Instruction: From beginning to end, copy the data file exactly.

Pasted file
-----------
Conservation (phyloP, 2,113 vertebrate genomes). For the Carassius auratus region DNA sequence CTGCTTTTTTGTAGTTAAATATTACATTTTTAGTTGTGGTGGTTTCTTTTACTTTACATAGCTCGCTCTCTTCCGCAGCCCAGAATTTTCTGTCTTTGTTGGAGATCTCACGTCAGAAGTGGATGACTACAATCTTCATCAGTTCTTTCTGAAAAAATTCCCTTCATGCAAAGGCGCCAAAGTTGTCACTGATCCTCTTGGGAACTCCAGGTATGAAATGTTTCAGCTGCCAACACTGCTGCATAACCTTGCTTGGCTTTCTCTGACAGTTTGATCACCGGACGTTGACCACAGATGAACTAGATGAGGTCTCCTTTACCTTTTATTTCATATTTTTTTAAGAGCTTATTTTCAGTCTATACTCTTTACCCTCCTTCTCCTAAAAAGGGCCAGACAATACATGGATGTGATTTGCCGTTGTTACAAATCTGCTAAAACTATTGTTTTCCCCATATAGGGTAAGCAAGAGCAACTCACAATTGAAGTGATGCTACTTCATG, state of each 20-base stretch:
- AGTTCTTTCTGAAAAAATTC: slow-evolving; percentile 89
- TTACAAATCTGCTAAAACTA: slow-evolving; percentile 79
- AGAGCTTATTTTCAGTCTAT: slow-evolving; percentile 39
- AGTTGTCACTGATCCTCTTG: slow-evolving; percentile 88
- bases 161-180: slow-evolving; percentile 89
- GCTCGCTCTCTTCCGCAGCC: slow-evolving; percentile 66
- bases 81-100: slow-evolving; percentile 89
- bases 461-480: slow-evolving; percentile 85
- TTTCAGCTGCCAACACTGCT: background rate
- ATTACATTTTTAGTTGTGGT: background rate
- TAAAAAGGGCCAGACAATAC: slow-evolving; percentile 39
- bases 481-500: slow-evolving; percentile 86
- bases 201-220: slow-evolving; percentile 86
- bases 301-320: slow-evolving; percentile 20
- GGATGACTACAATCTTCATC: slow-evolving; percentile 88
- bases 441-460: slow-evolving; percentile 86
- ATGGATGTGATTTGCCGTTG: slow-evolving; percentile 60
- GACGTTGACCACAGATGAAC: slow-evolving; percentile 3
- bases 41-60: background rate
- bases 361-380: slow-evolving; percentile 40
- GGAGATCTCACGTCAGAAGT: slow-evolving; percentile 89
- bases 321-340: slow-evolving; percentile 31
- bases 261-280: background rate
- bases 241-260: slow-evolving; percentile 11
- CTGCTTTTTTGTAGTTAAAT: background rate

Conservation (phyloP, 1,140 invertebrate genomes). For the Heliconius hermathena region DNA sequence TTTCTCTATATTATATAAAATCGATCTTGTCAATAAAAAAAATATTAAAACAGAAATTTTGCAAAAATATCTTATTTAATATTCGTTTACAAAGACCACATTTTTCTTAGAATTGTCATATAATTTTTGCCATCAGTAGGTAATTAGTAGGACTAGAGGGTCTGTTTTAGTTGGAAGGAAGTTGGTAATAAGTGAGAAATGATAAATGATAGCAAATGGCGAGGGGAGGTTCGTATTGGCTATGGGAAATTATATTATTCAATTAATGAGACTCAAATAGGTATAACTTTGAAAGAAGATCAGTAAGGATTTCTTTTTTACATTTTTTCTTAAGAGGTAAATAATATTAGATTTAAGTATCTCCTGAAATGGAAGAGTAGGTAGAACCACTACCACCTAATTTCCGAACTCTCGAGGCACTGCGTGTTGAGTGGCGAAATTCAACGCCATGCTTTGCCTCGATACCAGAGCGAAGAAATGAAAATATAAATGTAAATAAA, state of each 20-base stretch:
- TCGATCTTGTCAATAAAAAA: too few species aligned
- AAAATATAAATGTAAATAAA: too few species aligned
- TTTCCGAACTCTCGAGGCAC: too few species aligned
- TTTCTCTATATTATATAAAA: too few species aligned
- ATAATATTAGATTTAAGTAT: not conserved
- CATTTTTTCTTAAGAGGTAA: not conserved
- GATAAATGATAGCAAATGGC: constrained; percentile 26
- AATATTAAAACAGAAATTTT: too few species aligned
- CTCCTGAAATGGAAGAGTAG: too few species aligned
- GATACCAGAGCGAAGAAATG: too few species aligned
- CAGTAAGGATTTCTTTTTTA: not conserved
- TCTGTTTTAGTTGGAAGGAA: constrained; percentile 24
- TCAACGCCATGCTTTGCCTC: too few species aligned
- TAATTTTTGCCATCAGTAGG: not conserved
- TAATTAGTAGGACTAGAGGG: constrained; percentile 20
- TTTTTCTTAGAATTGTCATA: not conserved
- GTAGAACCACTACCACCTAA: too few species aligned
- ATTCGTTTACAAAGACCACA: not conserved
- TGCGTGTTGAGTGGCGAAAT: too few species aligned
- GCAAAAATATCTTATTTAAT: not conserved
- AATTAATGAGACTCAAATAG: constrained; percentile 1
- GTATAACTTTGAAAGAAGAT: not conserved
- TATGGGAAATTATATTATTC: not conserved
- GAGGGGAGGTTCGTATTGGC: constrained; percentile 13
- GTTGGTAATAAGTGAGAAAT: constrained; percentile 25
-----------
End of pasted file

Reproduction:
Conservation (phyloP, 2,113 vertebrate genomes). For the Carassius auratus region DNA sequence CTGCTTTTTTGTAGTTAAATATTACATTTTTAGTTGTGGTGGTTTCTTTTACTTTACATAGCTCGCTCTCTTCCGCAGCCCAGAATTTTCTGTCTTTGTTGGAGATCTCACGTCAGAAGTGGATGACTACAATCTTCATCAGTTCTTTCTGAAAAAATTCCCTTCATGCAAAGGCGCCAAAGTTGTCACTGATCCTCTTGGGAACTCCAGGTATGAAATGTTTCAGCTGCCAACACTGCTGCATAACCTTGCTTGGCTTTCTCTGACAGTTTGATCACCGGACGTTGACCACAGATGAACTAGATGAGGTCTCCTTTACCTTTTATTTCATATTTTTTTAAGAGCTTATTTTCAGTCTATACTCTTTACCCTCCTTCTCCTAAAAAGGGCCAGACAATACATGGATGTGATTTGCCGTTGTTACAAATCTGCTAAAACTATTGTTTTCCCCATATAGGGTAAGCAAGAGCAACTCACAATTGAAGTGATGCTACTTCATG, state of each 20-base stretch:
- AGTTCTTTCTGAAAAAATTC: slow-evolving; percentile 89
- TTACAAATCTGCTAAAACTA: slow-evolving; percentile 79
- AGAGCTTATTTTCAGTCTAT: slow-evolving; percentile 39
- AGTTGTCACTGATCCTCTTG: slow-evolving; percentile 88
- bases 161-180: slow-evolving; percentile 89
- GCTCGCTCTCTTCCGCAGCC: slow-evolving; percentile 66
- bases 81-100: slow-evolving; percentile 89
- bases 461-480: slow-evolving; percentile 85
- TTTCAGCTGCCAACACTGCT: background rate
- ATTACATTTTTAGTTGTGGT: background rate
- TAAAAAGGGCCAGACAATAC: slow-evolving; percentile 39
- bases 481-500: slow-evolving; percentile 86
- bases 201-220: slow-evolving; percentile 86
- bases 301-320: slow-evolving; percentile 20
- GGATGACTACAATCTTCATC: slow-evolving; percentile 88
- bases 441-460: slow-evolving; percentile 86
- ATGGATGTGATTTGCCGTTG: slow-evolving; percentile 60
- GACGTTGACCACAGATGAAC: slow-evolving; percentile 3
- bases 41-60: background rate
- bases 361-380: slow-evolving; percentile 40
- GGAGATCTCACGTCAGAAGT: slow-evolving; percentile 89
- bases 321-340: slow-evolving; percentile 31
- bases 261-280: background rate
- bases 241-260: slow-evolving; percentile 11
- CTGCTTTTTTGTAGTTAAAT: background rate

Conservation (phyloP, 1,140 invertebrate genomes). For the Heliconius hermathena region DNA sequence TTTCTCTATATTATATAAAATCGATCTTGTCAATAAAAAAAATATTAAAACAGAAATTTTGCAAAAATATCTTATTTAATATTCGTTTACAAAGACCACATTTTTCTTAGAATTGTCATATAATTTTTGCCATCAGTAGGTAATTAGTAGGACTAGAGGGTCTGTTTTAGTTGGAAGGAAGTTGGTAATAAGTGAGAAATGATAAATGATAGCAAATGGCGAGGGGAGGTTCGTATTGGCTATGGGAAATTATATTATTCAATTAATGAGACTCAAATAGGTATAACTTTGAAAGAAGATCAGTAAGGATTTCTTTTTTACATTTTTTCTTAAGAGGTAAATAATATTAGATTTAAGTATCTCCTGAAATGGAAGAGTAGGTAGAACCACTACCACCTAATTTCCGAACTCTCGAGGCACTGCGTGTTGAGTGGCGAAATTCAACGCCATGCTTTGCCTCGATACCAGAGCGAAGAAATGAAAATATAAATGTAAATAAA, state of each 20-base stretch:
- TCGATCTTGTCAATAAAAAA: too few species aligned
- AAAATATAAATGTAAATAAA: too few species aligned
- TTTCCGAACTCTCGAGGCAC: too few species aligned
- TTTCTCTATATTATATAAAA: too few species aligned
- ATAATATTAGATTTAAGTAT: not conserved
- CATTTTTTCTTAAGAGGTAA: not conserved
- GATAAATGATAGCAAATGGC: constrained; percentile 26
- AATATTAAAACAGAAATTTT: too few species aligned
- CTCCTGAAATGGAAGAGTAG: too few species aligned
- GATACCAGAGCGAAGAAATG: too few species aligned
- CAGTAAGGATTTCTTTTTTA: not conserved
- TCTGTTTTAGTTGGAAGGAA: constrained; percentile 24
- TCAACGCCATGCTTTGCCTC: too few species aligned
- TAATTTTTGCCATCAGTAGG: not conserved
- TAATTAGTAGGACTAGAGGG: constrained; percentile 20
- TTTTTCTTAGAATTGTCATA: not conserved
- GTAGAACCACTACCACCTAA: too few species aligned
- ATTCGTTTACAAAGACCACA: not conserved
- TGCGTGTTGAGTGGCGAAAT: too few species aligned
- GCAAAAATATCTTATTTAAT: not conserved
- AATTAATGAGACTCAAATAG: constrained; percentile 1
- GTATAACTTTGAAAGAAGAT: not conserved
- TATGGGAAATTATATTATTC: not conserved
- GAGGGGAGGTTCGTATTGGC: constrained; percentile 13
- GTTGGTAATAAGTGAGAAAT: constrained; percentile 25